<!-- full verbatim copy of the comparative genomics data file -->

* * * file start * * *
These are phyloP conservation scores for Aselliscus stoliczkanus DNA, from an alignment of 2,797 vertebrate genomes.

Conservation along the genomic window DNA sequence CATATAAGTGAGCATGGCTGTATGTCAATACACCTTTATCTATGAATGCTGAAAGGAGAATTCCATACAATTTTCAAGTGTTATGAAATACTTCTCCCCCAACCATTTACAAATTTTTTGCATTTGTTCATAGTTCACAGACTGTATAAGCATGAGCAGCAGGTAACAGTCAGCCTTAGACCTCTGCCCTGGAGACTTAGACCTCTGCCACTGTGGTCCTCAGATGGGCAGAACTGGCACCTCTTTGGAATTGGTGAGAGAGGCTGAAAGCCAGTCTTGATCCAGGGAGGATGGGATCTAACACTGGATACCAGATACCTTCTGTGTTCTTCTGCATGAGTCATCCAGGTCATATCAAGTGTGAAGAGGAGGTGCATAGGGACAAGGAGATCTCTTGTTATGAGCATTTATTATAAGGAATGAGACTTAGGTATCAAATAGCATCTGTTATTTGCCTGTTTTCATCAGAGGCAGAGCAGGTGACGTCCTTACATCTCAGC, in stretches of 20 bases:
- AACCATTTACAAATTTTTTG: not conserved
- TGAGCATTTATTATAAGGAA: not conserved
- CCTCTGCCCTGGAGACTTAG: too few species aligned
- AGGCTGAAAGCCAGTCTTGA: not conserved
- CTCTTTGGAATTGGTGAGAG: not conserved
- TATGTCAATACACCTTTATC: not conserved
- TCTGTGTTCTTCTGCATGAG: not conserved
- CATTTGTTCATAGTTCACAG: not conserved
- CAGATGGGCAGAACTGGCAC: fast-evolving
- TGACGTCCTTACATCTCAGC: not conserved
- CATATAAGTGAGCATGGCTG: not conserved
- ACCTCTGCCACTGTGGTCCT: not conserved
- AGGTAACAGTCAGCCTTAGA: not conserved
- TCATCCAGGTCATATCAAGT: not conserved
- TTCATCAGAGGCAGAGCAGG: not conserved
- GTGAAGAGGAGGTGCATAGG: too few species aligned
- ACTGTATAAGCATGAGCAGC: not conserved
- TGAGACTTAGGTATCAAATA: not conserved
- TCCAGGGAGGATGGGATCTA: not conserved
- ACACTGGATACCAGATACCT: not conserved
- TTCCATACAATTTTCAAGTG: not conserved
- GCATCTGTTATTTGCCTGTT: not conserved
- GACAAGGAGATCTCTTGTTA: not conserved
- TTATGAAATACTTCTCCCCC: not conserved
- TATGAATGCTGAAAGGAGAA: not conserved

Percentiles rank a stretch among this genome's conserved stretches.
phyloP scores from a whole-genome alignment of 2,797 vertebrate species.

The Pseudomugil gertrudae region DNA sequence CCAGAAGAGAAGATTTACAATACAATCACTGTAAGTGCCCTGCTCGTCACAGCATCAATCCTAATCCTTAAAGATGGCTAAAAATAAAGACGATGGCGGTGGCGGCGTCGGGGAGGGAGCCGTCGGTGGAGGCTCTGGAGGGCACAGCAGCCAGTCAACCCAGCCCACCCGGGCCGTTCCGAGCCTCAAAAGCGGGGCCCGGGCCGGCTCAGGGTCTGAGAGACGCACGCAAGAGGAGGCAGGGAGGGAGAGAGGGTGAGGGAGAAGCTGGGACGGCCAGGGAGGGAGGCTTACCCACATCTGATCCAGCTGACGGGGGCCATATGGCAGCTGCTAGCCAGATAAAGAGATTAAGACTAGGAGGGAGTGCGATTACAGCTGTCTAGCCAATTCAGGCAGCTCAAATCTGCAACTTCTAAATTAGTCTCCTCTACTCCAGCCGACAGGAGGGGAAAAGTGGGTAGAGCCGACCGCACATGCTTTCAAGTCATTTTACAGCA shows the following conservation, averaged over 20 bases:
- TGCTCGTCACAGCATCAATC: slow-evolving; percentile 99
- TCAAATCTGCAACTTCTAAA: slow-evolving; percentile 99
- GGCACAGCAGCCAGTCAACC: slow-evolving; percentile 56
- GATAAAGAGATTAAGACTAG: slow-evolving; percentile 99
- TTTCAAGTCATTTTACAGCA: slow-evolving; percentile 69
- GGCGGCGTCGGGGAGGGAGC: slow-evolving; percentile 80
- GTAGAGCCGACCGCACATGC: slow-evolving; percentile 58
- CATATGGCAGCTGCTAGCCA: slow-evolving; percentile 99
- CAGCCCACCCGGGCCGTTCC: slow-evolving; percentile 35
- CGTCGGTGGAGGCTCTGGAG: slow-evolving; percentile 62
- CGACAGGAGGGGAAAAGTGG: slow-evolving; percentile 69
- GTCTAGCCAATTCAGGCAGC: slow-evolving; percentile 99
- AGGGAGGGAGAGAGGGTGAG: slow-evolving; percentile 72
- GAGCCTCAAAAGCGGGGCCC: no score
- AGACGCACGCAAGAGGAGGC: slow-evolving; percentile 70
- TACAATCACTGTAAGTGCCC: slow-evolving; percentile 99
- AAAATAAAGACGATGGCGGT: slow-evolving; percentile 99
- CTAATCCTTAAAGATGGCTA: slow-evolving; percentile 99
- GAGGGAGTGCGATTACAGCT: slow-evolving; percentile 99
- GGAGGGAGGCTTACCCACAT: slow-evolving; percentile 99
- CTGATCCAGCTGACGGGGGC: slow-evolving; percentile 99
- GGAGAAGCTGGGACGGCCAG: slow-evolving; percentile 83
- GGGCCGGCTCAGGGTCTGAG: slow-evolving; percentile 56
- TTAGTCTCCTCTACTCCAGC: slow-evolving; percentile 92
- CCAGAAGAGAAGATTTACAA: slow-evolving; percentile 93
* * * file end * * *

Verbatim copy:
These are phyloP conservation scores for Aselliscus stoliczkanus DNA, from an alignment of 2,797 vertebrate genomes.

Conservation along the genomic window DNA sequence CATATAAGTGAGCATGGCTGTATGTCAATACACCTTTATCTATGAATGCTGAAAGGAGAATTCCATACAATTTTCAAGTGTTATGAAATACTTCTCCCCCAACCATTTACAAATTTTTTGCATTTGTTCATAGTTCACAGACTGTATAAGCATGAGCAGCAGGTAACAGTCAGCCTTAGACCTCTGCCCTGGAGACTTAGACCTCTGCCACTGTGGTCCTCAGATGGGCAGAACTGGCACCTCTTTGGAATTGGTGAGAGAGGCTGAAAGCCAGTCTTGATCCAGGGAGGATGGGATCTAACACTGGATACCAGATACCTTCTGTGTTCTTCTGCATGAGTCATCCAGGTCATATCAAGTGTGAAGAGGAGGTGCATAGGGACAAGGAGATCTCTTGTTATGAGCATTTATTATAAGGAATGAGACTTAGGTATCAAATAGCATCTGTTATTTGCCTGTTTTCATCAGAGGCAGAGCAGGTGACGTCCTTACATCTCAGC, in stretches of 20 bases:
- AACCATTTACAAATTTTTTG: not conserved
- TGAGCATTTATTATAAGGAA: not conserved
- CCTCTGCCCTGGAGACTTAG: too few species aligned
- AGGCTGAAAGCCAGTCTTGA: not conserved
- CTCTTTGGAATTGGTGAGAG: not conserved
- TATGTCAATACACCTTTATC: not conserved
- TCTGTGTTCTTCTGCATGAG: not conserved
- CATTTGTTCATAGTTCACAG: not conserved
- CAGATGGGCAGAACTGGCAC: fast-evolving
- TGACGTCCTTACATCTCAGC: not conserved
- CATATAAGTGAGCATGGCTG: not conserved
- ACCTCTGCCACTGTGGTCCT: not conserved
- AGGTAACAGTCAGCCTTAGA: not conserved
- TCATCCAGGTCATATCAAGT: not conserved
- TTCATCAGAGGCAGAGCAGG: not conserved
- GTGAAGAGGAGGTGCATAGG: too few species aligned
- ACTGTATAAGCATGAGCAGC: not conserved
- TGAGACTTAGGTATCAAATA: not conserved
- TCCAGGGAGGATGGGATCTA: not conserved
- ACACTGGATACCAGATACCT: not conserved
- TTCCATACAATTTTCAAGTG: not conserved
- GCATCTGTTATTTGCCTGTT: not conserved
- GACAAGGAGATCTCTTGTTA: not conserved
- TTATGAAATACTTCTCCCCC: not conserved
- TATGAATGCTGAAAGGAGAA: not conserved

Percentiles rank a stretch among this genome's conserved stretches.
phyloP scores from a whole-genome alignment of 2,797 vertebrate species.

The Pseudomugil gertrudae region DNA sequence CCAGAAGAGAAGATTTACAATACAATCACTGTAAGTGCCCTGCTCGTCACAGCATCAATCCTAATCCTTAAAGATGGCTAAAAATAAAGACGATGGCGGTGGCGGCGTCGGGGAGGGAGCCGTCGGTGGAGGCTCTGGAGGGCACAGCAGCCAGTCAACCCAGCCCACCCGGGCCGTTCCGAGCCTCAAAAGCGGGGCCCGGGCCGGCTCAGGGTCTGAGAGACGCACGCAAGAGGAGGCAGGGAGGGAGAGAGGGTGAGGGAGAAGCTGGGACGGCCAGGGAGGGAGGCTTACCCACATCTGATCCAGCTGACGGGGGCCATATGGCAGCTGCTAGCCAGATAAAGAGATTAAGACTAGGAGGGAGTGCGATTACAGCTGTCTAGCCAATTCAGGCAGCTCAAATCTGCAACTTCTAAATTAGTCTCCTCTACTCCAGCCGACAGGAGGGGAAAAGTGGGTAGAGCCGACCGCACATGCTTTCAAGTCATTTTACAGCA shows the following conservation, averaged over 20 bases:
- TGCTCGTCACAGCATCAATC: slow-evolving; percentile 99
- TCAAATCTGCAACTTCTAAA: slow-evolving; percentile 99
- GGCACAGCAGCCAGTCAACC: slow-evolving; percentile 56
- GATAAAGAGATTAAGACTAG: slow-evolving; percentile 99
- TTTCAAGTCATTTTACAGCA: slow-evolving; percentile 69
- GGCGGCGTCGGGGAGGGAGC: slow-evolving; percentile 80
- GTAGAGCCGACCGCACATGC: slow-evolving; percentile 58
- CATATGGCAGCTGCTAGCCA: slow-evolving; percentile 99
- CAGCCCACCCGGGCCGTTCC: slow-evolving; percentile 35
- CGTCGGTGGAGGCTCTGGAG: slow-evolving; percentile 62
- CGACAGGAGGGGAAAAGTGG: slow-evolving; percentile 69
- GTCTAGCCAATTCAGGCAGC: slow-evolving; percentile 99
- AGGGAGGGAGAGAGGGTGAG: slow-evolving; percentile 72
- GAGCCTCAAAAGCGGGGCCC: no score
- AGACGCACGCAAGAGGAGGC: slow-evolving; percentile 70
- TACAATCACTGTAAGTGCCC: slow-evolving; percentile 99
- AAAATAAAGACGATGGCGGT: slow-evolving; percentile 99
- CTAATCCTTAAAGATGGCTA: slow-evolving; percentile 99
- GAGGGAGTGCGATTACAGCT: slow-evolving; percentile 99
- GGAGGGAGGCTTACCCACAT: slow-evolving; percentile 99
- CTGATCCAGCTGACGGGGGC: slow-evolving; percentile 99
- GGAGAAGCTGGGACGGCCAG: slow-evolving; percentile 83
- GGGCCGGCTCAGGGTCTGAG: slow-evolving; percentile 56
- TTAGTCTCCTCTACTCCAGC: slow-evolving; percentile 92
- CCAGAAGAGAAGATTTACAA: slow-evolving; percentile 93